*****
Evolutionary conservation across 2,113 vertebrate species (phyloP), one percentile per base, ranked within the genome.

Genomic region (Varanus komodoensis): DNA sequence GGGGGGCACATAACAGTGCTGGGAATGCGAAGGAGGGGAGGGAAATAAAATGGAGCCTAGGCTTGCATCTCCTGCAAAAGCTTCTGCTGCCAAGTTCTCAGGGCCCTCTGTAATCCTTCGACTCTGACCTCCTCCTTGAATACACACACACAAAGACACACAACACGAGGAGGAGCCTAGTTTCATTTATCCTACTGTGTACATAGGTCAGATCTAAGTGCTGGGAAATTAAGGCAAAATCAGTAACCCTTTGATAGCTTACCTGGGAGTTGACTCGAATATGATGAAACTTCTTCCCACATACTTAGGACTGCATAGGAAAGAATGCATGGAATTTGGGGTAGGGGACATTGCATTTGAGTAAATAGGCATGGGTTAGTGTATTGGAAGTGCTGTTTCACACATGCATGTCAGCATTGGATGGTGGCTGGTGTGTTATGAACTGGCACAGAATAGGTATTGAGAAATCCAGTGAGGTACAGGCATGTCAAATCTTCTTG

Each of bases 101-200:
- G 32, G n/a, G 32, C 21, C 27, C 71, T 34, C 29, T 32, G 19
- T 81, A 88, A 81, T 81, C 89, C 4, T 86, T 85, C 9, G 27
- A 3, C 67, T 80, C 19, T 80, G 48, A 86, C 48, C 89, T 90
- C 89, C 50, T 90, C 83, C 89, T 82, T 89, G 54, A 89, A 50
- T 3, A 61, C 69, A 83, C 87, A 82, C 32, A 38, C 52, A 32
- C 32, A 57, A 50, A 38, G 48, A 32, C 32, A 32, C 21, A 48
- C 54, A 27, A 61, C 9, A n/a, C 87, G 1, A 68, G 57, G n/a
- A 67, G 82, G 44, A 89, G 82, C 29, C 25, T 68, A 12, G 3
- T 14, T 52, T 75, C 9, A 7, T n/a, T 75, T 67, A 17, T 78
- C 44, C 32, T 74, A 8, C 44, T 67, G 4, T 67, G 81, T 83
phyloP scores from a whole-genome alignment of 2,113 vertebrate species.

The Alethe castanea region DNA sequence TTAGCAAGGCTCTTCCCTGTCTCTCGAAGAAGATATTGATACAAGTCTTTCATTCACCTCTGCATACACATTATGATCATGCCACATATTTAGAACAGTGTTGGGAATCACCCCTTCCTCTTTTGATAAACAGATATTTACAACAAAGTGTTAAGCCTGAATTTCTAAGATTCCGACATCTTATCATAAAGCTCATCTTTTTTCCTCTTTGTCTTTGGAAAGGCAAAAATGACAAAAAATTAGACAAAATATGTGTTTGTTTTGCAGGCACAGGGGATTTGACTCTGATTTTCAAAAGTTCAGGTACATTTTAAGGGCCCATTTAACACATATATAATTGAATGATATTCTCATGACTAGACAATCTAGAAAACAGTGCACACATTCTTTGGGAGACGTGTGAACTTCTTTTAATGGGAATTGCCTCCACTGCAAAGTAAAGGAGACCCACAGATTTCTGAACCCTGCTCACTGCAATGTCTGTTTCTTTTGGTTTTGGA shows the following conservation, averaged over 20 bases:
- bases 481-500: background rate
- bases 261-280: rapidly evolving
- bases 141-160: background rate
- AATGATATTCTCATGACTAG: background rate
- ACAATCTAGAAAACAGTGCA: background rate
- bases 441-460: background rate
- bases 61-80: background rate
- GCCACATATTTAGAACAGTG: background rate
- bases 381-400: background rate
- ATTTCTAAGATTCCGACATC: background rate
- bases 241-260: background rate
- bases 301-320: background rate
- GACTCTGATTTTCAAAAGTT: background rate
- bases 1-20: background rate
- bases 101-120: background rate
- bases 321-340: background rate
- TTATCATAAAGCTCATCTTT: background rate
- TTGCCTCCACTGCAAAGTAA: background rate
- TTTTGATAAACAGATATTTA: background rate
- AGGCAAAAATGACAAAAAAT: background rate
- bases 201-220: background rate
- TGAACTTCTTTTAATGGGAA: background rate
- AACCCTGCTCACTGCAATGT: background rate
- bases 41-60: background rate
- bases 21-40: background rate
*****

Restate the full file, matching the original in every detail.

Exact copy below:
Evolutionary conservation across 2,113 vertebrate species (phyloP), one percentile per base, ranked within the genome.

Genomic region (Varanus komodoensis): DNA sequence GGGGGGCACATAACAGTGCTGGGAATGCGAAGGAGGGGAGGGAAATAAAATGGAGCCTAGGCTTGCATCTCCTGCAAAAGCTTCTGCTGCCAAGTTCTCAGGGCCCTCTGTAATCCTTCGACTCTGACCTCCTCCTTGAATACACACACACAAAGACACACAACACGAGGAGGAGCCTAGTTTCATTTATCCTACTGTGTACATAGGTCAGATCTAAGTGCTGGGAAATTAAGGCAAAATCAGTAACCCTTTGATAGCTTACCTGGGAGTTGACTCGAATATGATGAAACTTCTTCCCACATACTTAGGACTGCATAGGAAAGAATGCATGGAATTTGGGGTAGGGGACATTGCATTTGAGTAAATAGGCATGGGTTAGTGTATTGGAAGTGCTGTTTCACACATGCATGTCAGCATTGGATGGTGGCTGGTGTGTTATGAACTGGCACAGAATAGGTATTGAGAAATCCAGTGAGGTACAGGCATGTCAAATCTTCTTG

Each of bases 101-200:
- G 32, G n/a, G 32, C 21, C 27, C 71, T 34, C 29, T 32, G 19
- T 81, A 88, A 81, T 81, C 89, C 4, T 86, T 85, C 9, G 27
- A 3, C 67, T 80, C 19, T 80, G 48, A 86, C 48, C 89, T 90
- C 89, C 50, T 90, C 83, C 89, T 82, T 89, G 54, A 89, A 50
- T 3, A 61, C 69, A 83, C 87, A 82, C 32, A 38, C 52, A 32
- C 32, A 57, A 50, A 38, G 48, A 32, C 32, A 32, C 21, A 48
- C 54, A 27, A 61, C 9, A n/a, C 87, G 1, A 68, G 57, G n/a
- A 67, G 82, G 44, A 89, G 82, C 29, C 25, T 68, A 12, G 3
- T 14, T 52, T 75, C 9, A 7, T n/a, T 75, T 67, A 17, T 78
- C 44, C 32, T 74, A 8, C 44, T 67, G 4, T 67, G 81, T 83
phyloP scores from a whole-genome alignment of 2,113 vertebrate species.

The Alethe castanea region DNA sequence TTAGCAAGGCTCTTCCCTGTCTCTCGAAGAAGATATTGATACAAGTCTTTCATTCACCTCTGCATACACATTATGATCATGCCACATATTTAGAACAGTGTTGGGAATCACCCCTTCCTCTTTTGATAAACAGATATTTACAACAAAGTGTTAAGCCTGAATTTCTAAGATTCCGACATCTTATCATAAAGCTCATCTTTTTTCCTCTTTGTCTTTGGAAAGGCAAAAATGACAAAAAATTAGACAAAATATGTGTTTGTTTTGCAGGCACAGGGGATTTGACTCTGATTTTCAAAAGTTCAGGTACATTTTAAGGGCCCATTTAACACATATATAATTGAATGATATTCTCATGACTAGACAATCTAGAAAACAGTGCACACATTCTTTGGGAGACGTGTGAACTTCTTTTAATGGGAATTGCCTCCACTGCAAAGTAAAGGAGACCCACAGATTTCTGAACCCTGCTCACTGCAATGTCTGTTTCTTTTGGTTTTGGA shows the following conservation, averaged over 20 bases:
- bases 481-500: background rate
- bases 261-280: rapidly evolving
- bases 141-160: background rate
- AATGATATTCTCATGACTAG: background rate
- ACAATCTAGAAAACAGTGCA: background rate
- bases 441-460: background rate
- bases 61-80: background rate
- GCCACATATTTAGAACAGTG: background rate
- bases 381-400: background rate
- ATTTCTAAGATTCCGACATC: background rate
- bases 241-260: background rate
- bases 301-320: background rate
- GACTCTGATTTTCAAAAGTT: background rate
- bases 1-20: background rate
- bases 101-120: background rate
- bases 321-340: background rate
- TTATCATAAAGCTCATCTTT: background rate
- TTGCCTCCACTGCAAAGTAA: background rate
- TTTTGATAAACAGATATTTA: background rate
- AGGCAAAAATGACAAAAAAT: background rate
- bases 201-220: background rate
- TGAACTTCTTTTAATGGGAA: background rate
- AACCCTGCTCACTGCAATGT: background rate
- bases 41-60: background rate
- bases 21-40: background rate